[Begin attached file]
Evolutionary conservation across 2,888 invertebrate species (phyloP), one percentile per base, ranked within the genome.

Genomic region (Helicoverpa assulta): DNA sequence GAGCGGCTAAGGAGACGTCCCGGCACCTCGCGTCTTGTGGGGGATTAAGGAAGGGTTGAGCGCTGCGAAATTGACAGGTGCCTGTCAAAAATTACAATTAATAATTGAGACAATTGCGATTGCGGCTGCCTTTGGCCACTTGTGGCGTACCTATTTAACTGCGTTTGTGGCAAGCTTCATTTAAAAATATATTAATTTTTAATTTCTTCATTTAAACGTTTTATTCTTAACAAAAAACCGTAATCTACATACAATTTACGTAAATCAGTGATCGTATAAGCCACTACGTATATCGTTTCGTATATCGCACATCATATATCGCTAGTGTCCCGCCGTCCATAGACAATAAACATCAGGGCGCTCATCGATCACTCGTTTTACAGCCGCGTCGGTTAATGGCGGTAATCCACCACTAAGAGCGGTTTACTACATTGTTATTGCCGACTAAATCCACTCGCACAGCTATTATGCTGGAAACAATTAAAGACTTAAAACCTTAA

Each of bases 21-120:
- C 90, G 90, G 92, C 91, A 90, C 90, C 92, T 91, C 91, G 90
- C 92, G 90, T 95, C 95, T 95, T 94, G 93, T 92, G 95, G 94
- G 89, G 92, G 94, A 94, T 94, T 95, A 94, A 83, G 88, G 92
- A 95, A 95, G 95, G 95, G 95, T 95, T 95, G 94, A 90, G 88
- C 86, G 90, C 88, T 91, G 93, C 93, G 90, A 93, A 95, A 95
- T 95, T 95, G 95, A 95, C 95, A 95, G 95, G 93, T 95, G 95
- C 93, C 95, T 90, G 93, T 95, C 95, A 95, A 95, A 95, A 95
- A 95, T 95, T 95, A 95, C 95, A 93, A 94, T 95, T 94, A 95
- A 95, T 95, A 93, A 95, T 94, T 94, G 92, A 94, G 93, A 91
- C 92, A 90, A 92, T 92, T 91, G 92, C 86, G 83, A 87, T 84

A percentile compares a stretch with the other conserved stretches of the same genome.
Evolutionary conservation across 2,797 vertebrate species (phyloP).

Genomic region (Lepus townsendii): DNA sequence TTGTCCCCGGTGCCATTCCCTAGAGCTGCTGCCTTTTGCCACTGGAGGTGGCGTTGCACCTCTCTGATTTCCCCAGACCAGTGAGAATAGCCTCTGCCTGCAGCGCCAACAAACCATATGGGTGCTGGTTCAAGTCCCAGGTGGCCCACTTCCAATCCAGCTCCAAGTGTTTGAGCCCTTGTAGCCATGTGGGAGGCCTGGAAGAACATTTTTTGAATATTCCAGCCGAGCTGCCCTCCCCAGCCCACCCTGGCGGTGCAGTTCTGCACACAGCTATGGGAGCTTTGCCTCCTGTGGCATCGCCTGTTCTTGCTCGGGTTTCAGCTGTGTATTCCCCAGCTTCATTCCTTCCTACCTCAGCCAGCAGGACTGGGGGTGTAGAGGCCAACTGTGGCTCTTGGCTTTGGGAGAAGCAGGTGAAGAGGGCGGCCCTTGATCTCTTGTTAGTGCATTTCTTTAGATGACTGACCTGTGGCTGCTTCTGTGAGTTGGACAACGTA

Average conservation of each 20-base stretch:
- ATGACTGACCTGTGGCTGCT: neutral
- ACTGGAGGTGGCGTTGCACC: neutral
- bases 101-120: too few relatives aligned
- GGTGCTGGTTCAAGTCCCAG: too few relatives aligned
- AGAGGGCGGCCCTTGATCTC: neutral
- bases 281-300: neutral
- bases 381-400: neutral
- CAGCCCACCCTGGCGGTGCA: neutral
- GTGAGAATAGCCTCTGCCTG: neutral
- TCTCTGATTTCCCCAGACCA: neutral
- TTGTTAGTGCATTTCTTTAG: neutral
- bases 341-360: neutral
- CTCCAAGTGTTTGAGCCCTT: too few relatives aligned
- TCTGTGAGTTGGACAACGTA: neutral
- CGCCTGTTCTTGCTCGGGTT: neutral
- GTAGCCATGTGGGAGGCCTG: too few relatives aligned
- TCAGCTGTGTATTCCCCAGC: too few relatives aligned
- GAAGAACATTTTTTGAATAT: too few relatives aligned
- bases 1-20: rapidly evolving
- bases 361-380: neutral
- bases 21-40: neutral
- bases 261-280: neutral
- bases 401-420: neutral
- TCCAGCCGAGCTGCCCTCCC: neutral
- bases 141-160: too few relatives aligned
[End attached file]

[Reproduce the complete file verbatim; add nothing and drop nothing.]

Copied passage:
Evolutionary conservation across 2,888 invertebrate species (phyloP), one percentile per base, ranked within the genome.

Genomic region (Helicoverpa assulta): DNA sequence GAGCGGCTAAGGAGACGTCCCGGCACCTCGCGTCTTGTGGGGGATTAAGGAAGGGTTGAGCGCTGCGAAATTGACAGGTGCCTGTCAAAAATTACAATTAATAATTGAGACAATTGCGATTGCGGCTGCCTTTGGCCACTTGTGGCGTACCTATTTAACTGCGTTTGTGGCAAGCTTCATTTAAAAATATATTAATTTTTAATTTCTTCATTTAAACGTTTTATTCTTAACAAAAAACCGTAATCTACATACAATTTACGTAAATCAGTGATCGTATAAGCCACTACGTATATCGTTTCGTATATCGCACATCATATATCGCTAGTGTCCCGCCGTCCATAGACAATAAACATCAGGGCGCTCATCGATCACTCGTTTTACAGCCGCGTCGGTTAATGGCGGTAATCCACCACTAAGAGCGGTTTACTACATTGTTATTGCCGACTAAATCCACTCGCACAGCTATTATGCTGGAAACAATTAAAGACTTAAAACCTTAA

Each of bases 21-120:
- C 90, G 90, G 92, C 91, A 90, C 90, C 92, T 91, C 91, G 90
- C 92, G 90, T 95, C 95, T 95, T 94, G 93, T 92, G 95, G 94
- G 89, G 92, G 94, A 94, T 94, T 95, A 94, A 83, G 88, G 92
- A 95, A 95, G 95, G 95, G 95, T 95, T 95, G 94, A 90, G 88
- C 86, G 90, C 88, T 91, G 93, C 93, G 90, A 93, A 95, A 95
- T 95, T 95, G 95, A 95, C 95, A 95, G 95, G 93, T 95, G 95
- C 93, C 95, T 90, G 93, T 95, C 95, A 95, A 95, A 95, A 95
- A 95, T 95, T 95, A 95, C 95, A 93, A 94, T 95, T 94, A 95
- A 95, T 95, A 93, A 95, T 94, T 94, G 92, A 94, G 93, A 91
- C 92, A 90, A 92, T 92, T 91, G 92, C 86, G 83, A 87, T 84

A percentile compares a stretch with the other conserved stretches of the same genome.
Evolutionary conservation across 2,797 vertebrate species (phyloP).

Genomic region (Lepus townsendii): DNA sequence TTGTCCCCGGTGCCATTCCCTAGAGCTGCTGCCTTTTGCCACTGGAGGTGGCGTTGCACCTCTCTGATTTCCCCAGACCAGTGAGAATAGCCTCTGCCTGCAGCGCCAACAAACCATATGGGTGCTGGTTCAAGTCCCAGGTGGCCCACTTCCAATCCAGCTCCAAGTGTTTGAGCCCTTGTAGCCATGTGGGAGGCCTGGAAGAACATTTTTTGAATATTCCAGCCGAGCTGCCCTCCCCAGCCCACCCTGGCGGTGCAGTTCTGCACACAGCTATGGGAGCTTTGCCTCCTGTGGCATCGCCTGTTCTTGCTCGGGTTTCAGCTGTGTATTCCCCAGCTTCATTCCTTCCTACCTCAGCCAGCAGGACTGGGGGTGTAGAGGCCAACTGTGGCTCTTGGCTTTGGGAGAAGCAGGTGAAGAGGGCGGCCCTTGATCTCTTGTTAGTGCATTTCTTTAGATGACTGACCTGTGGCTGCTTCTGTGAGTTGGACAACGTA

Average conservation of each 20-base stretch:
- ATGACTGACCTGTGGCTGCT: neutral
- ACTGGAGGTGGCGTTGCACC: neutral
- bases 101-120: too few relatives aligned
- GGTGCTGGTTCAAGTCCCAG: too few relatives aligned
- AGAGGGCGGCCCTTGATCTC: neutral
- bases 281-300: neutral
- bases 381-400: neutral
- CAGCCCACCCTGGCGGTGCA: neutral
- GTGAGAATAGCCTCTGCCTG: neutral
- TCTCTGATTTCCCCAGACCA: neutral
- TTGTTAGTGCATTTCTTTAG: neutral
- bases 341-360: neutral
- CTCCAAGTGTTTGAGCCCTT: too few relatives aligned
- TCTGTGAGTTGGACAACGTA: neutral
- CGCCTGTTCTTGCTCGGGTT: neutral
- GTAGCCATGTGGGAGGCCTG: too few relatives aligned
- TCAGCTGTGTATTCCCCAGC: too few relatives aligned
- GAAGAACATTTTTTGAATAT: too few relatives aligned
- bases 1-20: rapidly evolving
- bases 361-380: neutral
- bases 21-40: neutral
- bases 261-280: neutral
- bases 401-420: neutral
- TCCAGCCGAGCTGCCCTCCC: neutral
- bases 141-160: too few relatives aligned